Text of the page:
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Triggering a script via email...continued

by jerrygarciuh (Curate)
on Apr 19, 2002 at 19:49 UTC ( #160652=perlquestion: print w/replies, xml ) Need Help??

jerrygarciuh has asked for the wisdom of the Perl Monks concerning the following question:

I have received some suggestions in the CB regarding this and wanted to see if any other possibilities exist.

I have a script which I wish to run everytime mail arrives for . I am not allowed to set up a pipe in etc/mail/aliases on this server (no _root for the wicked). And it is not possible to do so in the SMTP's .redirect file in our local folders. Obviously procmail is one way to do this but I have been told it can be a real nuisance to learn.

What I would like to know is given these limitations, what is my simplest course of action?
Think a race on a horse on a ball with a fish! TG

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Re: Triggering a script via email...continued
by andreychek (Parson) on Apr 19, 2002 at 20:07 UTC
    You're right, procmail by itself can be a bit of a pain to learn. However, perhaps you could take a bit of procmail, and use it to pipe a given message into a Perl script. Then you'd be at home :-)

    At work, we're using something like the following in a particular users .procmailrc file in their home directory:
    :0 b * ^From:.* * ^Subject:.*Re: Your message | /usr/local/bin/
    This takes any message originating from the domain "", containing the subject "Re: Your message". and pipes the body of the email message into the script "". Then, within your Perl script, just check your standard input for the contents of the email.

    Now, you did say something about doing it every time a message arrived. In that case, just drop the "From" and "Subject" clauses, and it'll affect every message coming in to that particular user.

    Hope that helps!
      While debugging this, I recommend using   :0 ic: at the top of the procmail rule. This will ignore errors in the pipe, and continues processing other rules. This lets you both pass the email message through your filter, and still end up with a copy in your mailbox.

Re: Triggering a script via email...continued
by Juerd (Abbot) on Apr 19, 2002 at 20:00 UTC

    Obviously procmail is one way to do this but I have been told it can be a real nuisance to learn.

    Can't agree. It takes about half an hour to see and understand the recipe syntax for a simple pipe filter, which is worth the trouble.

    :0: * ^ | perl /home/foo/

    - Yes, I reinvent wheels.
    - Spam: Visit eurotraQ.

Re: Triggering a script via email...continued
by Dragonfly (Priest) on Apr 19, 2002 at 21:47 UTC
    You might want to be careful with this approach; perhaps you could consider validating the emails you received against a list of known "authorized" IP addresses. The danger is that since email is of course sent in plain text, the message could conceivably be sniffed anywhere en route from the sender to the server, including
    • the sender's network,
    • the router on the sender's network
    • the ISP or any machines the message travels through on the public internet
    • the router on the receiving end
    • the receiving subnet.

    Now I'm probably just being paranoid, but one would think that if soemone with malicious intentions sniffed that particular piece of mail, they might realize what it was, and mount a very effective denial of service attack by mailbombing the address. That is, unless you use some form of IP header validation. Also, make sure you keep the email address private. You wouldn't want a random piece of spam to suddenly trigger something important and/or dangerous. ;-)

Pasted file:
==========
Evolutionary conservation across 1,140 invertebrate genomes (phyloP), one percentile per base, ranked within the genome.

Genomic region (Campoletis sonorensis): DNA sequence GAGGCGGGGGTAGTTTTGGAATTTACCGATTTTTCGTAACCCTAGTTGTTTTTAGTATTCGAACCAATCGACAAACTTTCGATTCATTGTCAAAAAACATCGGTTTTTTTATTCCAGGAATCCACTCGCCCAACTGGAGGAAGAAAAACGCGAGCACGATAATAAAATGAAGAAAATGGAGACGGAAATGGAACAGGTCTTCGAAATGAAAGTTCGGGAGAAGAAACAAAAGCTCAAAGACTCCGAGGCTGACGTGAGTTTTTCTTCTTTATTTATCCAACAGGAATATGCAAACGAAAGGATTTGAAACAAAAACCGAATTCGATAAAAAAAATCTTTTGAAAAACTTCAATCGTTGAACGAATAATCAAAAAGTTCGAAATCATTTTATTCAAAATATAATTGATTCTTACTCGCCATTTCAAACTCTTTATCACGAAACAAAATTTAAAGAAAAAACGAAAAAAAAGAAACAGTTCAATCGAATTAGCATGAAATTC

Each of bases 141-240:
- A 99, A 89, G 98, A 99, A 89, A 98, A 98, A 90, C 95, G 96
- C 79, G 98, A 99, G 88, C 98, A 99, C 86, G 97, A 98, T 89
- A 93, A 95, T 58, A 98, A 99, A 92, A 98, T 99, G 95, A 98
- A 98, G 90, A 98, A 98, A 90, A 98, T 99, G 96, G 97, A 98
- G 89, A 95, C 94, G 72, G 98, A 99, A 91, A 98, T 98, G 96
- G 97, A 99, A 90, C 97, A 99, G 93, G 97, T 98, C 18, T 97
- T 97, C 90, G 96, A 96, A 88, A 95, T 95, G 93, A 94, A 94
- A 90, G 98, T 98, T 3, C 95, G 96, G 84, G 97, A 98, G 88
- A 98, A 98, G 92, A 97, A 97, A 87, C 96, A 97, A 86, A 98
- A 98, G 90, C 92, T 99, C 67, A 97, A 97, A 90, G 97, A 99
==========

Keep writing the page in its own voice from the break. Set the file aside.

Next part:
If you get this working, post some code. It's a cool idea and one that has occurred to me before (although I haven't yet tried it out.)

      I cannot agree more fully with DragonFly's comments above - While not a complete solution, one of the earlier nodes that I posted on this site implemented IP-restricted mail delivery for just this type of scenario.

      This node can be found here.


        Thanks for giving me the link again! I was stumped as to who had showed me that node or what the title had been, so I couldn't relocate. Teach me to bookmark, eh?
        Thank you,
        Think a race on a horse on a ball with a fish! TG
Re: Triggering a script via email...continued
by sfink (Deacon) on Apr 19, 2002 at 20:28 UTC
    Can you use a .forward file? You should be able to set up a pipe there.
      This is very good news! I set up a .forward just forwarding all mail and it works. I have googled around and have not yet found syntax for pipe in a .forward. Can you help me with that?
      Think a race on a horse on a ball with a fish! TG
        have not yet found syntax for pipe in a .forward. Can you help me with that?

        When ever I leave the office for a long time, I install a .forward file that both keeps a copy in my mail spool file and also pipes it through an autoreply "I'm not here" process.

        To do that, the .forward file looks like this:

        \graff, "|/usr/bin/vacation graff"
        I'm not sure what will happen if the process crashes. I do know that if the mode on .forward isn't rw-r--r--, my mail server will bounce all mail sent to graff, 'cuz any other mode is either unworkable or a nasty security no-no. I'm not sure, but I might expect it to look up the pipeline process too, to make sure it's not an open door.

        (Presumably, if I only want the mail to go to the process, I just leave off the first part of the line.)

        As you can probably infer from graff's post, the trick is to quote the pipe command. Here's an old .forward of mine:"| /usr/lib/nmh/slocal -user sfink" But the exact syntax is really up to the MTA. This should work with sendmail.

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